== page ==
What is physical anthropological data?
This is the personal data that is recorded during a physical examination of skeletal remains that can describes the physical characteristics, like height, ancestry, age, left or right handedness, previous health conditions - all of which can assist in identification. An example of anthropological data that may assist in the identification of a soldier would be where a soldier has broken a bone in the past, which is documented in their medical records and evidence of the healed fracture can still be seen on the bone of the unknown soldier's remains.
How is anthropological data obtained?
Each soldier's medical records, enlistment documents and Red Cross documentation is reviewed during the investigation. This personal data is cross-referenced for identification clues. When human remains are located they are examined by a forensic anthropologist and odontologist, and each specialist produces a detailed report, outlining all potential characteristics which may assist in identification.
What is the difference between post-mortem, peri-mortem and ante-mortem data?
The term 'post-mortem' refers to 'after death' and this is generally the information which can be obtained from an examination of human remains; including physical characteristics like height, ancestry, age, left or right handedness and previous health conditions. The term 'peri-mortem' refers to 'at the time of death' and this might include information about cause of death such as wounds and other trauma. The term 'ante-mortem' refers to 'before death' and generally includes information collected during a soldier's life, including age, height, injuries, stature and ancestry. In the course of an investigation post, peri and anti-mortem data is compared to produce a conclusion as to the likelihood that the remains are a possible match for a missing Australian soldier.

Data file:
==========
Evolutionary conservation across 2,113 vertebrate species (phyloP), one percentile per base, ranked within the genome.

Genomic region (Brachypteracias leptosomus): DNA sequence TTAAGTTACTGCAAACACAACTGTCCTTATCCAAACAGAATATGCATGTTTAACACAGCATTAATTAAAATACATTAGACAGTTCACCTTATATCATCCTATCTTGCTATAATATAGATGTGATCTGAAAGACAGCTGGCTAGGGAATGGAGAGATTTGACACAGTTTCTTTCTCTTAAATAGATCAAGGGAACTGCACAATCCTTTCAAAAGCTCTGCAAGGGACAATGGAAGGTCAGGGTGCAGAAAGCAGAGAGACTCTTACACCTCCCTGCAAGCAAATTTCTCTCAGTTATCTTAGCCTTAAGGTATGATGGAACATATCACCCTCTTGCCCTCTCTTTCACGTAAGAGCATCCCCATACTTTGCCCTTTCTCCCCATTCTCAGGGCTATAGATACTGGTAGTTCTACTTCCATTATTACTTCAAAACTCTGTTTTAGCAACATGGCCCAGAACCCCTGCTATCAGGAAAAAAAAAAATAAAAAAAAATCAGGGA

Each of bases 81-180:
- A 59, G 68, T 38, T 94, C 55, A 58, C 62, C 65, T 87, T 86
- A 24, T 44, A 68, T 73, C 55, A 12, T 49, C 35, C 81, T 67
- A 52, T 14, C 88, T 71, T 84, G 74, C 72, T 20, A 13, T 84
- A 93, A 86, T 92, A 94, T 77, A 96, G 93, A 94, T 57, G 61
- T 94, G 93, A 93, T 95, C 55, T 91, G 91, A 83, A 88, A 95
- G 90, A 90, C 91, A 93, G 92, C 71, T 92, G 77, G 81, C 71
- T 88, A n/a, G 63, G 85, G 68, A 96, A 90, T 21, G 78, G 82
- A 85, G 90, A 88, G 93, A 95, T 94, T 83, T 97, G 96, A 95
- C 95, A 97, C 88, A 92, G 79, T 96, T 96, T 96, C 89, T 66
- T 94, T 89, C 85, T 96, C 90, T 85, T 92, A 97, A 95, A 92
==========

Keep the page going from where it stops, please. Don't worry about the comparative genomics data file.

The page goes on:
What if remains of two individuals are co-mingled?
All recovered human remains undergo careful forensic examination by a forensic anthropologist and odontologist. When human remains are co-mingled these expert examinations will often be able to separate individuals. If one soldier was, for example, taller than the other, it is often possible to use bone measurements to separate the individuals. DNA may also be able to provide identification of the individuals.
What happens if you recover remains that cannot be identified?
The remains of unknown soldiers that are identified as Australian by forensic examinations and investigation are buried in an appropriate war cemetery with an inscription on the gravestone reading "An Australian Soldier", and an inscription that reads "Known unto God". All anthropological data is retained on our database in the hope that a family member will one day provide a family reference sample to enable identification; or that new information will come to light that will enable an identification. In such cases the headstone is replaced with one bearing the soldier's personal details.
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